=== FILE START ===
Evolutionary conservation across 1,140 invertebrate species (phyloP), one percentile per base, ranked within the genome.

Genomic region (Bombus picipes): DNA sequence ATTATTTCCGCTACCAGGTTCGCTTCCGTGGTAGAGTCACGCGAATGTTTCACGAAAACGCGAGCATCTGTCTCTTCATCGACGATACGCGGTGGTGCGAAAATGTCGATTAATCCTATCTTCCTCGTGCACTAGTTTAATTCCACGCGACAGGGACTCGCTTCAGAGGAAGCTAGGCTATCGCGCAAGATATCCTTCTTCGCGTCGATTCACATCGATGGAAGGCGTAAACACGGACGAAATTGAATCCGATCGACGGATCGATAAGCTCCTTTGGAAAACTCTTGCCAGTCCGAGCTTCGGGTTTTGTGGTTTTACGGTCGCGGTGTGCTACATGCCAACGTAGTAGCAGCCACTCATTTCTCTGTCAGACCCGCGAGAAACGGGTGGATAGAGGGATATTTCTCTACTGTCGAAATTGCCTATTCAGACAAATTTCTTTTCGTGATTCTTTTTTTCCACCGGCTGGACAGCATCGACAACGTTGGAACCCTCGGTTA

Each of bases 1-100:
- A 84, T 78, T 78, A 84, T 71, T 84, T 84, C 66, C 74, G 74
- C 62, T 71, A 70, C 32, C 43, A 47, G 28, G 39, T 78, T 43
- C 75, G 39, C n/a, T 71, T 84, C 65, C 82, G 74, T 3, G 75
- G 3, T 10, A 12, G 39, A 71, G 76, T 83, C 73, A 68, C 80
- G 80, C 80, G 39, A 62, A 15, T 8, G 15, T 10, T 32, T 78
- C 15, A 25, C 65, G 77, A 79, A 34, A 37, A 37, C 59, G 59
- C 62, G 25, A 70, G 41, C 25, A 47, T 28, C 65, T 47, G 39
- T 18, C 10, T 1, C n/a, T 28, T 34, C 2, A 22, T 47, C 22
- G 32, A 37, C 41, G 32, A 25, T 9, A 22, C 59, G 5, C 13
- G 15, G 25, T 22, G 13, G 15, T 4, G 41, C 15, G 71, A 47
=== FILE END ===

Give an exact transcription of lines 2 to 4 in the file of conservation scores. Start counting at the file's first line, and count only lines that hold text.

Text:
Genomic region (Bombus picipes): DNA sequence ATTATTTCCGCTACCAGGTTCGCTTCCGTGGTAGAGTCACGCGAATGTTTCACGAAAACGCGAGCATCTGTCTCTTCATCGACGATACGCGGTGGTGCGAAAATGTCGATTAATCCTATCTTCCTCGTGCACTAGTTTAATTCCACGCGACAGGGACTCGCTTCAGAGGAAGCTAGGCTATCGCGCAAGATATCCTTCTTCGCGTCGATTCACATCGATGGAAGGCGTAAACACGGACGAAATTGAATCCGATCGACGGATCGATAAGCTCCTTTGGAAAACTCTTGCCAGTCCGAGCTTCGGGTTTTGTGGTTTTACGGTCGCGGTGTGCTACATGCCAACGTAGTAGCAGCCACTCATTTCTCTGTCAGACCCGCGAGAAACGGGTGGATAGAGGGATATTTCTCTACTGTCGAAATTGCCTATTCAGACAAATTTCTTTTCGTGATTCTTTTTTTCCACCGGCTGGACAGCATCGACAACGTTGGAACCCTCGGTTA

Each of bases 1-100:
- A 84, T 78, T 78, A 84, T 71, T 84, T 84, C 66, C 74, G 74